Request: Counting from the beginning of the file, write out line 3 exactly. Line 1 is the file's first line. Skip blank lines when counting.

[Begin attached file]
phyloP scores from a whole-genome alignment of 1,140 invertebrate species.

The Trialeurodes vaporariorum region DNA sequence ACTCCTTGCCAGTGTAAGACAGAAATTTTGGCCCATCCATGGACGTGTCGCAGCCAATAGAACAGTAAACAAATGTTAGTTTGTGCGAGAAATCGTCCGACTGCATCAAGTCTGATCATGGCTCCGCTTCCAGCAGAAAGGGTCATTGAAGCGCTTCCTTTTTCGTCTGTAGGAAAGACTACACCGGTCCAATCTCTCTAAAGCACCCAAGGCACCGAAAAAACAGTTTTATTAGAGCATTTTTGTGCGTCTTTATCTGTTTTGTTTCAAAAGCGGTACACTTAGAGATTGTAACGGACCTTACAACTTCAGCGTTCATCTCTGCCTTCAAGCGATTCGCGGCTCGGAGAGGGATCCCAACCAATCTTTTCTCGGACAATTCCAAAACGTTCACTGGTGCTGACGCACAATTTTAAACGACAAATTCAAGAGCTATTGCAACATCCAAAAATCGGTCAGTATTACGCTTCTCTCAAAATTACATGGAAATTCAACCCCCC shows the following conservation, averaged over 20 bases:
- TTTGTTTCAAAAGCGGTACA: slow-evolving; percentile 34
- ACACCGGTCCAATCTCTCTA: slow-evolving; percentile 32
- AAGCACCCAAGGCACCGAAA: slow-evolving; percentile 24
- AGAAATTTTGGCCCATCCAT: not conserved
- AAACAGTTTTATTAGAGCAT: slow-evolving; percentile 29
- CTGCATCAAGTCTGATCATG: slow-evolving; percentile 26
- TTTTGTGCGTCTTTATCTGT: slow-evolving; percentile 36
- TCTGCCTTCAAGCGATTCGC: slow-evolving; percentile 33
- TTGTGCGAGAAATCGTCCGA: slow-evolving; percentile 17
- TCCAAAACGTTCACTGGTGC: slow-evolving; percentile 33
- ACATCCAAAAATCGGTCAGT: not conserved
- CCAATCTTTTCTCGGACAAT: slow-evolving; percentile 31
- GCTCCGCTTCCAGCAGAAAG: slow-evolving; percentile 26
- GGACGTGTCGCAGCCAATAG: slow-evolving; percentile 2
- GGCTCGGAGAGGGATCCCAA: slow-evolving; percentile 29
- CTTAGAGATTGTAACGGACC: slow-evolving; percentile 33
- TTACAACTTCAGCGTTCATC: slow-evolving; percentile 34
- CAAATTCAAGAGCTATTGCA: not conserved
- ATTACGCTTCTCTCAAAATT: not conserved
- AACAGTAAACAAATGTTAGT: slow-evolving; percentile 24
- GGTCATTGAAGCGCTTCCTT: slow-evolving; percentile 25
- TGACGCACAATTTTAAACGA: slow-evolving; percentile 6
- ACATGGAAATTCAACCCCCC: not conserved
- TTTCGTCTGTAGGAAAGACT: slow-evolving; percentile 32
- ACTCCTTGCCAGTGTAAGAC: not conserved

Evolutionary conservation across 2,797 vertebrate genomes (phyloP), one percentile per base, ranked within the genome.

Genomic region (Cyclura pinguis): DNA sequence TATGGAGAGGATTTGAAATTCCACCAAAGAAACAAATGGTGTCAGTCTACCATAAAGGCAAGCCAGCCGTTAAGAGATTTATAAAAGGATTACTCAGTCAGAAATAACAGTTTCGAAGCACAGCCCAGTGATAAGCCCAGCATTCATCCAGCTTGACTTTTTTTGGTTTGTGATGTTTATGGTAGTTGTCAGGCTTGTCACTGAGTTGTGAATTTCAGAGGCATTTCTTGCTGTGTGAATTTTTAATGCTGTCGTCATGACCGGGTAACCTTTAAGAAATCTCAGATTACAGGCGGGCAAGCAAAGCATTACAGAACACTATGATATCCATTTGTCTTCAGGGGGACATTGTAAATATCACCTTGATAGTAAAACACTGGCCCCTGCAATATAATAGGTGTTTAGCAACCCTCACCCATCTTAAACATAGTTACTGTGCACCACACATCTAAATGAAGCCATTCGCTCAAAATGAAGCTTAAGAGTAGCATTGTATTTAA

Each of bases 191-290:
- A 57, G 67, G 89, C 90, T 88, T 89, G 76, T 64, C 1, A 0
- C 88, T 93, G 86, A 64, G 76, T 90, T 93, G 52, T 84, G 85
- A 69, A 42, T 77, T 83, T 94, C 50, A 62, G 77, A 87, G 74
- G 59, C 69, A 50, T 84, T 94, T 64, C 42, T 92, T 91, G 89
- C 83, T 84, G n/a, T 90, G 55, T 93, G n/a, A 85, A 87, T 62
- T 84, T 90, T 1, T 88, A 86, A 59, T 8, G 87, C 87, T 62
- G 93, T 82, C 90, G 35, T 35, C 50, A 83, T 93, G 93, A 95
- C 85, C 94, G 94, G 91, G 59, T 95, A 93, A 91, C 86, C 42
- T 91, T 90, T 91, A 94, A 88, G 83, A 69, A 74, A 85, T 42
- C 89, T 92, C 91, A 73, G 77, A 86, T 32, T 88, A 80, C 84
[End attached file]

- TTTGTTTCAAAAGCGGTACA: slow-evolving; percentile 34